November 29, 2011 – Bolivian Volcano Set for Eruption: Given that there has been some recent interest in the Mount Uturuncu Volcano, in Bolivia, when this paper from the Bulletin of Volcanology came up among my RSS feeds it instantly piqued my interest. With the “science speak” title of “Shallow seismicity, triggered seismicity, and ambient noise tomography at the long-dormant Uturuncu Volcano,” it reports the findings from a seismic survey of the volcano between April 2009 and April 2010. Uturuncu is in a remote part of the Bolivian Andes, and hasn’t erupted for the last 271,000 years. However, satellite measurements have shown it to be inflating by 1 to 1.5 centimeters (0.39 to 0.59 inches) per year, which is quite fast. Modeling this deformation shows it is most likely in response to some increase in volume 15 to 17 kilometers (9.3 to 10.6 miles) below sea level or about 13.7 miles below the 19,706 foot summit of Mount Uturuncu. There is a zone of material at this depth where the velocity of seismic waves is found to be low compared to solid rock, and this implies it is partially molten (at least 14-27% melt, likely in some sort of crystal mush). This suggests that the inflation is due to the injection of fresh magma. In other words, Mount Uturuncu is building toward some sort of cataclysmic event.
The recent study placed a temporary network of seismometers around Mount Uturuncu in order to map out the locations of any earthquakes that might be there. They then did three things with it: (1) Attempted to determine the cause of the seismicity, (2) Used the low-level seismic noise to calculate some the structures found beneath the volcano, and (3) Looked at the effect of the February 27, 2010 magnitude 8.8 Maule earthquake. With respect to the Maule earthquake, the team recorded the seismic waves as they arrived. They found that these waves triggered a swarm of small earthquakes. Moving on to the cause of the earthquakes, they recorded on average three earthquakes a day, although several times a month there would be a swarm of 5 to 60 quakes within a few hours. The earthquakes clustered from the summit to sea-level. The summit of Uturuncu is 6,008 meters (19,706 feet) above sea level.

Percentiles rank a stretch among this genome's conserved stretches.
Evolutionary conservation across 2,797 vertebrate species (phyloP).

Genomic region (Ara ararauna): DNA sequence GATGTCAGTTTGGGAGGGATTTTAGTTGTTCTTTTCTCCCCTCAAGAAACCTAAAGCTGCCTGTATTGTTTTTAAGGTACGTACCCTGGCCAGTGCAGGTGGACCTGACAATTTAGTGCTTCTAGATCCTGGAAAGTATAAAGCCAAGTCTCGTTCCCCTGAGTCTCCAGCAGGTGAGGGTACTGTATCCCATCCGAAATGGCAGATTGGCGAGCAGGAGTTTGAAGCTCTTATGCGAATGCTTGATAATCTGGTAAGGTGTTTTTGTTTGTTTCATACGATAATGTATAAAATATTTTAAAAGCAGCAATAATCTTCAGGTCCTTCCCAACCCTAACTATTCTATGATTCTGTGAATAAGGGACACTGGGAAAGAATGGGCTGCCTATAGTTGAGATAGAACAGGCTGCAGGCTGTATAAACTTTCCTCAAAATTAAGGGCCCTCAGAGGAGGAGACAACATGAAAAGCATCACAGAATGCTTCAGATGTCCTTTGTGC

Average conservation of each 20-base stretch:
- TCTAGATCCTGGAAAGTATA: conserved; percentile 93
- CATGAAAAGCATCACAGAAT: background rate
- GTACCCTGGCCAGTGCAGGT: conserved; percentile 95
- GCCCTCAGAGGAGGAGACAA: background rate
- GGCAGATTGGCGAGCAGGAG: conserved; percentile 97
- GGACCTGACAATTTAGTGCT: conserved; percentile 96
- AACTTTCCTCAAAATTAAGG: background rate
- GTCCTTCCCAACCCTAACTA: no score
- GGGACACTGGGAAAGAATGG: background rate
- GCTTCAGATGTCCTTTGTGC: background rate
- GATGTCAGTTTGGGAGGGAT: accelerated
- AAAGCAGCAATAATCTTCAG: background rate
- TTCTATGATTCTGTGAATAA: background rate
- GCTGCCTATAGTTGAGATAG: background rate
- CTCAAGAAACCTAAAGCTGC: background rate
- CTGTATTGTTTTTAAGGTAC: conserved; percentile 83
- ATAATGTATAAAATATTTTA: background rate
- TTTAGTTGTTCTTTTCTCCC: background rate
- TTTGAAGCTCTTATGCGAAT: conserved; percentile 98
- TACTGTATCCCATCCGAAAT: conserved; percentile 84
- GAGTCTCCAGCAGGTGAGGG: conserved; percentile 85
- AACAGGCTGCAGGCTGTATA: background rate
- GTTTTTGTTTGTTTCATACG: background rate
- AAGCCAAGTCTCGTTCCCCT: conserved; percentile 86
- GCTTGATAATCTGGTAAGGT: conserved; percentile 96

The Maule earthquake occurred on February 27, 2010 at 6:34AM UTC (GMT) time. It was 210 miles southwest of Santiago, Chile. It killed 562 people, with 26 missing. Total damages were valued at $30 Billion, with 12,000 injuries and 500,000 houses destroyed. If Mount Uturuncu comes back to life, the deaths and damages in Chile (from a volcanic eruption and/or earthquake), and the surrounding area could be catastrophic.
The Master of Disaster